The time has come when the political cycle just might be coinciding with widespread unease about the TR omnishambles and it might only take one more big push to get the Lib Dems to decide that distancing themselves from this slow train wreck might make electoral sense. And we know Nick Clegg cares passionately about the Probation Service, because he said so in print on the occasion of our centenary! 

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  1. I was with a group of Probation staff who lobbied Jeremy Wright outside his Saturday morning constituency meeting a couple of weeks ago; he was like a rabbit in the headlights when he finally got the courage to come out. Can't say too much on here but if we think laterally we could come up with a "cunning plan". One big push and "Failin Gralin" really will be eating rats anus in the jungle next December

  2. Love the Jenga analogy - wikipedia describes it as "During the game, players take turns to remove a block from a tower and balance it on top, creating a taller and increasingly unstable structure as the game progresses." We can perhaps refine the analogy into a new definition:

    TR, aka Grayling's Evolution - a pointless and costly process of undermining existing, sound foundations whilst attempting to create an unnecessarily larger and more unstable structure, regardless of the risks.

    Some guidance published by NOMS/MoJ (18/12/13 - "All documents can be shared with staff") illustrate the key principles of Grayling's Evolution:

    *** "The overarching aim of the TR Programme for April 2014 is to replicate, wherever possible, existing Trust partnership commitments in either or both the NPS or CRC"

    *** "With the reduction in the level of management resources available overall in NPS and the CRC it is necessary to give priority to statutory responsibilities, in particular those relating to public protection"

    *** "Some partnerships have been forged on the basis of shared values which may not be consistent with more commercial values"

    Or for the setting up of CRCs (also 18/12/13):

    *** "Each CRC will need to establish a corporate structure for their CRC in order that there is a functioning CRC organisation in place... [to] fully utilise the proven corporate people, processes and systems from the originating trusts(s)...Initially, however, CRCs will have the same SMT in corporate services that exists currently."

  3. Simon Hughes is seriously against Graylings legal aid cuts. He abstained in the commons vote- which, whilst not voting against lets everyone know where he stands on the issue.
    The lib dems have to establish themselves as a party in their own right again before the election and Graylings gung-ho attitude with justice issues is a perfect place to start. Graylings not a laywer, Hughes is, so unlike the tories the lib dems have someone qualified in office!
    But cameron needs to be asked bluntly and publically, given the identified risks do you give your unequivical support to TR?

  4. How can we place any hope in Nick Clegg, he is a liar and not to be trusted, remember his "pledge" not to impose tuition fees for students? I will never forgive him for that and do not want to rely on him now.

    1. Come, come now - surely we all believe that everyone has the capacity to change..........?

  5. Regarding the agreement now reached at the NNC I am being asked whether the 7 year protection now being offered is employment or employment at current terms and conditions ie including salary, leave etc? Can anyone help with this....because it seems a great victory for the unions?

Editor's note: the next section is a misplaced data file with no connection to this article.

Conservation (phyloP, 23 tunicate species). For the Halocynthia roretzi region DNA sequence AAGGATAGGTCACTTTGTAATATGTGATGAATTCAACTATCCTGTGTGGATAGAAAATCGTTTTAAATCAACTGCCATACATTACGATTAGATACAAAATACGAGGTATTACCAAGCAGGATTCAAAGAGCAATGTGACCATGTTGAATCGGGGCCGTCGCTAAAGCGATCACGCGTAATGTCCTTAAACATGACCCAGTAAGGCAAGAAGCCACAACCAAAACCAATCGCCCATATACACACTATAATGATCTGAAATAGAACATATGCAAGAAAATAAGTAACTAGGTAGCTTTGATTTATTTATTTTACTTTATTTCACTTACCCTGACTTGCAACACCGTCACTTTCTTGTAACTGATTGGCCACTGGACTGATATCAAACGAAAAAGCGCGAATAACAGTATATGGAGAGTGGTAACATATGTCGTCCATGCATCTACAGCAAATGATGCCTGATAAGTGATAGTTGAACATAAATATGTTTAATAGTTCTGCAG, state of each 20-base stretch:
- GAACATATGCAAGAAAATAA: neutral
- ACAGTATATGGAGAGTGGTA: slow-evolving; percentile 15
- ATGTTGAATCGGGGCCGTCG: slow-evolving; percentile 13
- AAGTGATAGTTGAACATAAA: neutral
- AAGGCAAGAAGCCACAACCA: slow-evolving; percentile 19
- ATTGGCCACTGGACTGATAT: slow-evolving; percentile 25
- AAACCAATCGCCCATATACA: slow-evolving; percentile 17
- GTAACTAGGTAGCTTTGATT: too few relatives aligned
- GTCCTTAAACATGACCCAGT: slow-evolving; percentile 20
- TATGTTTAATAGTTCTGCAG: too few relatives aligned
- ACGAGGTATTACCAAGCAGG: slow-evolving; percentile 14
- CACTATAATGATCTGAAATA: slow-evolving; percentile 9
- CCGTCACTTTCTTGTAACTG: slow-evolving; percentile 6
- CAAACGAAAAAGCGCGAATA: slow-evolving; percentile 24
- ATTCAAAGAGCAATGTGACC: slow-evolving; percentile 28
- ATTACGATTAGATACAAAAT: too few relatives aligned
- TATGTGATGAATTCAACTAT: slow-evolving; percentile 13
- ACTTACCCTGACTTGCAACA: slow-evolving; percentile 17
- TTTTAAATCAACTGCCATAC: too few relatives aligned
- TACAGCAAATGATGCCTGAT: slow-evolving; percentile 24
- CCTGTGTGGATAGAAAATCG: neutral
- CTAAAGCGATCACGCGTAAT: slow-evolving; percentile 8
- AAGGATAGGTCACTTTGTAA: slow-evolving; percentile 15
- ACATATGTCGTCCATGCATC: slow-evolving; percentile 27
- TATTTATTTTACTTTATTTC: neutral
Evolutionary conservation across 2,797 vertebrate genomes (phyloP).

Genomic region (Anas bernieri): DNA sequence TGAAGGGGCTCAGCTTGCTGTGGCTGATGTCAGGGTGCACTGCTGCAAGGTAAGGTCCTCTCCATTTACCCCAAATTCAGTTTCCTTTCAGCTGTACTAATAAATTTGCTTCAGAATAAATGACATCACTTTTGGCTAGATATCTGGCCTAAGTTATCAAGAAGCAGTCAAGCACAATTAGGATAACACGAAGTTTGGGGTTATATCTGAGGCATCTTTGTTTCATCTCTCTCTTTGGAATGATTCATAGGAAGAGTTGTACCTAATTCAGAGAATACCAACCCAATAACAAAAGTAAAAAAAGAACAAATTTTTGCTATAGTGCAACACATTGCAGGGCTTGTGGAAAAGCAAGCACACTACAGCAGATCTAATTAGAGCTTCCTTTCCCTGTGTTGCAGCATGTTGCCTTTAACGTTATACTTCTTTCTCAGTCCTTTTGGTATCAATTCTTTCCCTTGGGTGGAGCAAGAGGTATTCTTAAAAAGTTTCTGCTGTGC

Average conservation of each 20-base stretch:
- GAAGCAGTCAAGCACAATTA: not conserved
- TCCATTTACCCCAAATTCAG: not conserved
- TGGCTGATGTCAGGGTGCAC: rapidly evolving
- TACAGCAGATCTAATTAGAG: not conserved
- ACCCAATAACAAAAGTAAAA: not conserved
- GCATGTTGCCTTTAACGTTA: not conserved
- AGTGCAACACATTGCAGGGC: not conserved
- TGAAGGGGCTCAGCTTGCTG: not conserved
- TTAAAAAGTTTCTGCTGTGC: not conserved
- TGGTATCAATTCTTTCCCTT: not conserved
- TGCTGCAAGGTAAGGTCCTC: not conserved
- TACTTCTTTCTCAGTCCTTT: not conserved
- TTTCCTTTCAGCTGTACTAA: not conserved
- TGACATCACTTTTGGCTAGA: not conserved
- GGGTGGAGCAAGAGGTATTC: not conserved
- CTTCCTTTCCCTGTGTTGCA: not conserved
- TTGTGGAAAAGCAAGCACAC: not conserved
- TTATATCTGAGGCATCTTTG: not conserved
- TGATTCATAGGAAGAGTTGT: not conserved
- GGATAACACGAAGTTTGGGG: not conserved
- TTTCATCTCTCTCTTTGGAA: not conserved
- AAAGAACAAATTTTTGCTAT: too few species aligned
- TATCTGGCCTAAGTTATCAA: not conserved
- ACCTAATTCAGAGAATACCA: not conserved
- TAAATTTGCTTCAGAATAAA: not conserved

1. The 7 years relates to continuity of service if you move from Nps to crc or Crc to crc. It doesn't guarantee anything about pay but does guarantee national negotiating.

    2. Continuity of service protection for seven years is better than for fewer years and this will probably facilitate transfers between the public and private parts of probation. Of course, from 2015 compulsory redundancies will be permitted. There will be enhanced redundancy payments, but I don't know how enhanced. As regards terms and conditions, they are 'current' today. You only have to consider how much terms and conditions have changed over the past ten years in the unified probation service. Consider those at the top of their pay scale bands – that group have been denied increments for several years – a cap on salary. The final salary pension scheme has gone, there are draconian sickness, disciplinary and capability policies, leave has been cut, subsistence payments are as rare as hen's teeth. And the service has been shedding/cutting jobs in the past few years, mostly through voluntary redundancies. It has been a story of unremitting erosion. It stands to reason that terms and conditions will continue to be squeezed across the spectrum, irrespective of the status quo and a framework agreement. This agreement may help to preserve Napo's membership numbers and may even aid recruitment but even so the unions will not have the strength or the support to draw a line in the sand that will deter the employers from crossing with new proposals on terms and conditions well within the next seven years.

    3. I was wondering how to answer the question, but succinctly put as ever Netnipper!

      For completeness in relation to erosion of terms and conditions I think we ought to mention the Essential Car User Allowance, but a fond memory for most, if not everyone I feel.

    4. Thanks for that exposition, I hope it is all clearly spelled out in an easily accessible well publicised Napo 'write up' soon.